J. Gresham Machen (1881 – 1937)
Born: Baltimore, United States
Role: theologian, Princeton university scholar, pastor, founder of Westminster Theological Seminary, Orthodox Presbyterian Church (America) & Independent Board for Presbyterian Foreign Missions.
Emphases: historical, doctrinal/confessional Christianity; plenary inspiration/inerrancy of Scripture; reality of the supernatural elements of Christianity; full divinity & humanity of Christ; reality of sin; penal substitutionary atonement; exclusivity of salvation in Christ
Protested against: theological liberalism
J. Gresham Machen was schooled in the Westminster Catechism of his mother’s Presbyterian faith and grew up attending Presbyterian churches with his parents. In his early twenties, he entered Princeton Theological Seminary – the fortress of American Reformed academia and ministry training. He graduated in 1905 with dual degrees in theology and liberal arts and travelled to Germany to undertake further studies, while evaluating his future career paths.
Machen experienced personal difficulties as a result of being confronted with the theological liberalism that characterised the German theological environment. While wrestling with the incompatibility between the conservative, Bible-based Presbyterianism of his upbringing and the critical, modernistic, scholastic faith of those he was studying under – Machen eventually came down squarely on the side of theologically conservative, confessional Presbyterianism.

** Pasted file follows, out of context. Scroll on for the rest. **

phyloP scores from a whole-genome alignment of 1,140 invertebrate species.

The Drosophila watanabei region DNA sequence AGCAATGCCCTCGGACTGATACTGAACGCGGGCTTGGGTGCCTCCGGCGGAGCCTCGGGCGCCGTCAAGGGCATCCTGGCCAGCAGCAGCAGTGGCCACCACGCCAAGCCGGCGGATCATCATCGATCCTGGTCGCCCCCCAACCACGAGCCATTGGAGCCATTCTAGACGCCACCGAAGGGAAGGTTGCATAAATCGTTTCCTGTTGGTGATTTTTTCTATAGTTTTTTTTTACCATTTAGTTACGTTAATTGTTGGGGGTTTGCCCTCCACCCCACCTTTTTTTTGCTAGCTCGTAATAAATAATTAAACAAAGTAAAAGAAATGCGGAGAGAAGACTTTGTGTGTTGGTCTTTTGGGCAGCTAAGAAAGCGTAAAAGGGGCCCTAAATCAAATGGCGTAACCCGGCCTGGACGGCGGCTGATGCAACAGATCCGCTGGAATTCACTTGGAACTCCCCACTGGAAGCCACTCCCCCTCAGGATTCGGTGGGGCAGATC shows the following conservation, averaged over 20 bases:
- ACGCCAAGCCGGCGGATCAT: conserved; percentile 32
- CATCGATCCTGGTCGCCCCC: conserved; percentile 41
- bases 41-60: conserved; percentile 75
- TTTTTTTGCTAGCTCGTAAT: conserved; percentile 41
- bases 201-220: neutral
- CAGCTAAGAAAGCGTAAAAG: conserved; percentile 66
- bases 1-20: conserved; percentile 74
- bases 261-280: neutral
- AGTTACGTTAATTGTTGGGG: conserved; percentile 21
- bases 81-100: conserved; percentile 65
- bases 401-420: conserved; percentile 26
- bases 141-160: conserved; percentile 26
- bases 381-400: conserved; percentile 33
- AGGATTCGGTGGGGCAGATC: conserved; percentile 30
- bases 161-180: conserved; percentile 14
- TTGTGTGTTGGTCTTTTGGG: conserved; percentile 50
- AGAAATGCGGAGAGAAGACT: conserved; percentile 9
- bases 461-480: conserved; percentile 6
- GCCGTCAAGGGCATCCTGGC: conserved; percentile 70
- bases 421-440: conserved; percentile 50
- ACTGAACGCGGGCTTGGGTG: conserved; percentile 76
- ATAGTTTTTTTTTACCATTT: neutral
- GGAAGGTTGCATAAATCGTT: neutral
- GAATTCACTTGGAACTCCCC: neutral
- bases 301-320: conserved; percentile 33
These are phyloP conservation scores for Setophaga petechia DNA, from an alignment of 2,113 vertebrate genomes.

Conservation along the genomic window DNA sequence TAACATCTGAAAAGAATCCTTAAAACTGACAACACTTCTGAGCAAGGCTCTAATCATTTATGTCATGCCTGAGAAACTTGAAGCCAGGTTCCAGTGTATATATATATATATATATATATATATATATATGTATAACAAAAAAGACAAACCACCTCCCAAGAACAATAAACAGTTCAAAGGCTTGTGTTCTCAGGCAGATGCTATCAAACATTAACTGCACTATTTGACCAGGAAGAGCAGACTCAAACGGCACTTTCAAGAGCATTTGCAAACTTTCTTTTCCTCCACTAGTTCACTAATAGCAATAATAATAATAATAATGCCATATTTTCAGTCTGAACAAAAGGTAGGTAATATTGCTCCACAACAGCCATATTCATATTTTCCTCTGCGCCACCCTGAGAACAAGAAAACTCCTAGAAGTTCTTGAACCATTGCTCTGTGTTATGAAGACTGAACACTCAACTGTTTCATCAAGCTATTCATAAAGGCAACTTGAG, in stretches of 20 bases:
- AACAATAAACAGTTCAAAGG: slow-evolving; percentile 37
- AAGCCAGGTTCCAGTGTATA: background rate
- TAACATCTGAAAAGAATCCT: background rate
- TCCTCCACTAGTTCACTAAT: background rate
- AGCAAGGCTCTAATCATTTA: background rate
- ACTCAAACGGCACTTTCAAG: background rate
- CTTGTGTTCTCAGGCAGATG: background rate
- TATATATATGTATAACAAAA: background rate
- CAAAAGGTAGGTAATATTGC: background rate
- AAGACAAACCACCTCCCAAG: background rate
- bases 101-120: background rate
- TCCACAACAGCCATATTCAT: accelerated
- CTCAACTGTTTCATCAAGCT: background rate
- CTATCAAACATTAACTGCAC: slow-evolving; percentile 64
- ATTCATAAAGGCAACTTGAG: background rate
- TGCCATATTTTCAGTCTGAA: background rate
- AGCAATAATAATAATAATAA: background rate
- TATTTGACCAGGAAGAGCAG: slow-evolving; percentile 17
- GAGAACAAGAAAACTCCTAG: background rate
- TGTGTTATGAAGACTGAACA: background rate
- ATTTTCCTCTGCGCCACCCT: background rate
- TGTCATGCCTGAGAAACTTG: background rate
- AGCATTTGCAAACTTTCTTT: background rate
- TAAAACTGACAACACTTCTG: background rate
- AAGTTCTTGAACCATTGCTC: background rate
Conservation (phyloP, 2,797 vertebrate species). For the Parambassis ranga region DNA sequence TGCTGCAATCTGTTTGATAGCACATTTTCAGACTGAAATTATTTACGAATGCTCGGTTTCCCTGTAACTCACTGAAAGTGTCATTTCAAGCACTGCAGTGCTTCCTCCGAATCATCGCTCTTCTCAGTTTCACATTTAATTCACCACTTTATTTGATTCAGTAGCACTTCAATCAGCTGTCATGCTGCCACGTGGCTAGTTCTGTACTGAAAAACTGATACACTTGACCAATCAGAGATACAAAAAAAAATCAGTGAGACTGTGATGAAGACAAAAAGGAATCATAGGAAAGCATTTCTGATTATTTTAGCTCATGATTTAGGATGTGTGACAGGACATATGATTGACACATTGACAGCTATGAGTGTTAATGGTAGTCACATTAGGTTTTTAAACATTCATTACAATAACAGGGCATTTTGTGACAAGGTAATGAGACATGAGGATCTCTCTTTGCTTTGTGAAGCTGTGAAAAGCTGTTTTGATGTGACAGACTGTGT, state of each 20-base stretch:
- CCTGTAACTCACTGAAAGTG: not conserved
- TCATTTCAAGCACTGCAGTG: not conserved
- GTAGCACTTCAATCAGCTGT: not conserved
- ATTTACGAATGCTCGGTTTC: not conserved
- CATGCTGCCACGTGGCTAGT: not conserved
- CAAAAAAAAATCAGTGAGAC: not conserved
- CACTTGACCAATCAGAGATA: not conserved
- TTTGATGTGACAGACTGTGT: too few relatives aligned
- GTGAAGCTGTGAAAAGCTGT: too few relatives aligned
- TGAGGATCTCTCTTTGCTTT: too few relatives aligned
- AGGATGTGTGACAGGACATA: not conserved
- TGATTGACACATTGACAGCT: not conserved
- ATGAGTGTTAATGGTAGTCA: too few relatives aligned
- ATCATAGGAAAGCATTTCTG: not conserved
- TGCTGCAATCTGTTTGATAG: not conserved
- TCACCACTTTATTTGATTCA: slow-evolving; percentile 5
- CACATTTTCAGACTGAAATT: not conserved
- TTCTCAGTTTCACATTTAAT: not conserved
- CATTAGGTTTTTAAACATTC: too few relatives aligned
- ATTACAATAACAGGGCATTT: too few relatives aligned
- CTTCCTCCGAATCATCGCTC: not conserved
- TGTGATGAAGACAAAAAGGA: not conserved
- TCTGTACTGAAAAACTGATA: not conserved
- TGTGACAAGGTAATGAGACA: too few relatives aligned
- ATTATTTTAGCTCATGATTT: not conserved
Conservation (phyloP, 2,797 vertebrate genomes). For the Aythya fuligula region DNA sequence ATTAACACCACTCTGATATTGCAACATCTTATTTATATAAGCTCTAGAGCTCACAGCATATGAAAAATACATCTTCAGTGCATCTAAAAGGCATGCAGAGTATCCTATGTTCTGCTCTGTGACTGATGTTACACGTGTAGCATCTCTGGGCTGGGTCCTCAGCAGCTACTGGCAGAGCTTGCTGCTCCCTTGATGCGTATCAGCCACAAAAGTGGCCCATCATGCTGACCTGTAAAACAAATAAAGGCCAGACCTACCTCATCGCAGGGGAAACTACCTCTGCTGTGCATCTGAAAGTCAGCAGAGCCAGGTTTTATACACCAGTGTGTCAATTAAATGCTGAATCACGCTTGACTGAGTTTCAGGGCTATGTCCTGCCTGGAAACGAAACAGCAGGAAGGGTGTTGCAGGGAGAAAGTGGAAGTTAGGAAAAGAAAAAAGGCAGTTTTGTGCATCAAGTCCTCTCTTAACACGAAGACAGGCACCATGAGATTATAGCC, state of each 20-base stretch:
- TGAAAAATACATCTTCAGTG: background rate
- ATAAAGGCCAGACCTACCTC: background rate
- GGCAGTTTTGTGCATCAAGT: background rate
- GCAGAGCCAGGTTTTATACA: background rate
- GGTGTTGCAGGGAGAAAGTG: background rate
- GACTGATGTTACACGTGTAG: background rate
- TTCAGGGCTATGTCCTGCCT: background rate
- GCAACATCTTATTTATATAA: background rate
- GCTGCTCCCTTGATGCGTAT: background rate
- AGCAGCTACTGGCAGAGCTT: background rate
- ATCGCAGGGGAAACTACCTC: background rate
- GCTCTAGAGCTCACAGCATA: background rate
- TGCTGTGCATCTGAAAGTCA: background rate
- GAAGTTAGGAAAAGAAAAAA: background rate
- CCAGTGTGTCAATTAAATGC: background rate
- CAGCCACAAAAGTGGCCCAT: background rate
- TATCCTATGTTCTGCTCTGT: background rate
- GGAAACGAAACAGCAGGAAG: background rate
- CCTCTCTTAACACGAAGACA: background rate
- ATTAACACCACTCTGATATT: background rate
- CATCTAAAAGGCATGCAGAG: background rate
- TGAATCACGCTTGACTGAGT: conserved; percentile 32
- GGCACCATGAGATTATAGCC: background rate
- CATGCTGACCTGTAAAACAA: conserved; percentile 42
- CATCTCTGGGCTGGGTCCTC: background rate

Returning home to take up positions at Princeton and within the Presbyterian Church, Machen became perhaps the most prominent champion of reformed orthodoxy against the advent of theological liberalism in early 20th century America. As an academic he challenged the liberal scholars of biblical studies by refuting their theories about Paul’s theology departing from Jesus’ teachings. As a theological writer, he attacked liberalism as a different religion that claimed to be Christianity, but differed from it substantially. His best known work, Christianity and Liberalism, remains insightful as an exploration of the key differences between the two different kinds of faith that claim the name of Christianity even today.
The Fundamentalist-Modernist controversy – over the relationship between Christianity’s core doctrines, Scriptures and creeds and the rationalistic mindset of modernism – was the major battle in American churches in the early 1900s. What at first appeared to be a contest concerning the public Christian ‘mind’ became a vicious war for the heart and soul of the church.
Liberals in almost every denomination perverted almost every key orthodox doctrine imaginable in order to ‘reconcile’ their ancient faith with the modern world. The miraculous and supernatural elements of Christianity were downplayed or even denied: Christ’s virgin birth could be explained away; the signs and wonders of the Old and New Testament were pre-modern, unscientific descriptions of natural, explainable phenomena; Scripture itself was not divinely inspired in the way it was commonly understood.
Most seriously, doctrines that pertained directly to salvation, such as the nature of Christ’s atonement and the historical reality of His resurrection were increasingly questioned by ministers and theologians who perceived these dogma as being out of step with modern sensibilities.